Boring financial language or critical information?
The boring fine print
I recently shared a story with a colleague about a work dilemma which has stayed with me for over ten years. As a lowly Marketing Executive for a financial services firm, I was once asked to review the product brochure for a new pension fund.
The fund was being launched by a funky, well-known brand, entering the market as a no-fuss, no-frills pension provider. My firm was acting as the responsible entity for the fund, which is how the brochure ended up in my hands.
The brochure was well-written and witty, cheeky even, and was certainly far removed from most of the dull financial disclosure documents that crossed my desk. I liked the way it simplified the product’s features and benefits and didn’t use any finance jargon.
However, as I made my way through the brochure, I became more and more uncomfortable. While focusing on plain language, they had skimped on details around the risks associated with the funds. Alarms really started ringing when I read the disclaimer title: “The boring fine print”!
Yes, financial language can be boring, but it’s also really important that people signing up to a financial product understand it fully – its risks as well as its benefits. People’s life savings depend on it. Not only did I feel the fund was glossing over important information that its customer needed to know, it seemed to be actively discouraging people from reading it. I was shocked by this cavalier attitude, and I shared my concerns with our legal team who pressed the panic button and shut that party down (in a sedate and lawyerly way).
When is simple, too simple?
I was reminded of this story again this week, when a friend showed me a product she is creating for a financial services firm. The goal is to sell inflation-linked funds through a simple web interface. It gives you a choice between funds with different risk levels and therefore different potential outcomes. The bit that troubled me was when the interface lets you enter an initial investment (let’s say £3,000) and then asks how much you’d like to make and spits out £7,500, £8,000 or £10,000 for you to choose from. It seems to me that most people will say “well, I quite fancy the £10,000, thanks very much”, but this really isn’t the full story of whether an investment is right for you. The programme doesn’t consider how soon the customer might need to access their investment, what other investments or assets they have or how comfortable they are with the potential for capital loss.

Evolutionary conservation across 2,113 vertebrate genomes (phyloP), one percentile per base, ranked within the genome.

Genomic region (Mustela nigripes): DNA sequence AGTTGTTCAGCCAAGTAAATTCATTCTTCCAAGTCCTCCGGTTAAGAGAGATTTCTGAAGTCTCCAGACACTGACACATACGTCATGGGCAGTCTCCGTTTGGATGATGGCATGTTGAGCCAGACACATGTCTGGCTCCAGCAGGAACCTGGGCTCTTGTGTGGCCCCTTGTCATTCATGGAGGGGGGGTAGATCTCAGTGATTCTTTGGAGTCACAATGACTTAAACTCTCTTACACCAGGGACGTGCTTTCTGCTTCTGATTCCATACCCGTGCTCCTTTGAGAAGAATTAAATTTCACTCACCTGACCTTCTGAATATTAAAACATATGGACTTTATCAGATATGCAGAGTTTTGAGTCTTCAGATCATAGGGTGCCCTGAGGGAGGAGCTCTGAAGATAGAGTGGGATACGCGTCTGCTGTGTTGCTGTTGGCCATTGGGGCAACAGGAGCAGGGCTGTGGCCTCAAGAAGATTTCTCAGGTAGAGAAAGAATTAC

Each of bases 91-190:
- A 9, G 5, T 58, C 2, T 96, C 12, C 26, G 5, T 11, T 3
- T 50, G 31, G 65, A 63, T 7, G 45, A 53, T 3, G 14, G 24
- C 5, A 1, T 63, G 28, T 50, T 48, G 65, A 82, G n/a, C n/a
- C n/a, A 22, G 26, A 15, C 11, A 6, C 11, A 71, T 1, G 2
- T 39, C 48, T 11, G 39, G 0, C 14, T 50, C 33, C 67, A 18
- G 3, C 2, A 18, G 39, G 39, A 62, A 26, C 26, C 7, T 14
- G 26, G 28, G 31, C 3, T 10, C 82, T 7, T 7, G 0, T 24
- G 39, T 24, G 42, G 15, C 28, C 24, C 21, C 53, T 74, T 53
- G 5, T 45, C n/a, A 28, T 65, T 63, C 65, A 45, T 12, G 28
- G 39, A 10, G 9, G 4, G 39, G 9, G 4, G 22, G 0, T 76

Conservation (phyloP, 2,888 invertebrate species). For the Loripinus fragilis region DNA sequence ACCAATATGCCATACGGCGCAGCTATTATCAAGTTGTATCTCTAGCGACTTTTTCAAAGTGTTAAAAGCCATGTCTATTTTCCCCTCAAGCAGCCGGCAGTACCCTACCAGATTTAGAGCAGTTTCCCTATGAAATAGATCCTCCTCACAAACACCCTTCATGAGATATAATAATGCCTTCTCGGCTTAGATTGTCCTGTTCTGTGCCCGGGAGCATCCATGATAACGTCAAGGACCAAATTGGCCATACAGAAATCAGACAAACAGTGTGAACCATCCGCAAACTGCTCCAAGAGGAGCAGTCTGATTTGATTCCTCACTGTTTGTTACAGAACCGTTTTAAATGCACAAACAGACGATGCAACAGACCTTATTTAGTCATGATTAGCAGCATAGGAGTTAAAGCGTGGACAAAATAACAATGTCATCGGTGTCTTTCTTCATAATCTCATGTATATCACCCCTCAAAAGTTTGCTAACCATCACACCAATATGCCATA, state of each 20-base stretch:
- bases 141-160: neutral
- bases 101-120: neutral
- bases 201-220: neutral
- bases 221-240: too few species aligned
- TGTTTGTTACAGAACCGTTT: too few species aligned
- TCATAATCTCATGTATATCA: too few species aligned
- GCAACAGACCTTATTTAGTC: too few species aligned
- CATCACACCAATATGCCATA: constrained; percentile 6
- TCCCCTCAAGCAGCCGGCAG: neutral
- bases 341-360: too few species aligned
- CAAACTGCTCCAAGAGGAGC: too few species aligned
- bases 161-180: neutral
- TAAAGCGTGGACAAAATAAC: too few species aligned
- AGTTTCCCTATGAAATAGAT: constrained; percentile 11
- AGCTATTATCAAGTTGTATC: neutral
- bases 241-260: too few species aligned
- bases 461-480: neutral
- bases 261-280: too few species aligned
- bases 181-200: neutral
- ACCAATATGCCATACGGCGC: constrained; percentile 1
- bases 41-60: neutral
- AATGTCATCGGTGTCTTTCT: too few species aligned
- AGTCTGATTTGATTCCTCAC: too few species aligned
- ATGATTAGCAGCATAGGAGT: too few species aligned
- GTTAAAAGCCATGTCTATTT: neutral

Now, I should explain that this web product has not yet been launched and has not been through legal and compliance vetting, so this issue will likely be picked up in review. However, it did lead me to ponder the challenge for these so-called “simple” financial products in ensuring customers fully understand what they’re buying before they invest.
Better writing, better understanding
Do I believe that some financial language could be written more simply? Absolutely. Do I believe that this should mean skimping on product details? No way. Simple and clear writing does not need to be dumbed down. Good quality, plain-English writing can make complex, technical information accessible and clear for most audiences.
Here are my cardinal rules for simpler investment writing:
Use a simpler word if there is one – Don’t use “equities” when “shares” or “stocks” will do just as nicely. And unless you’re explaining the finer points of fixed income securities, don’t say “yield”, just say “income”.
Avoid acronym overdose – Finance is famous for unnecessary acronyms, and documents peppered with them are just the worst! If you must use an acronym, define it clearly the first time you use it. Even if you think it is in common parlance, be respectful to your audience and spell it out. Also, consider defining it in simpler words as well to make your writing more readable, e.g. “the individual savings account (the ISA or the Account)”.
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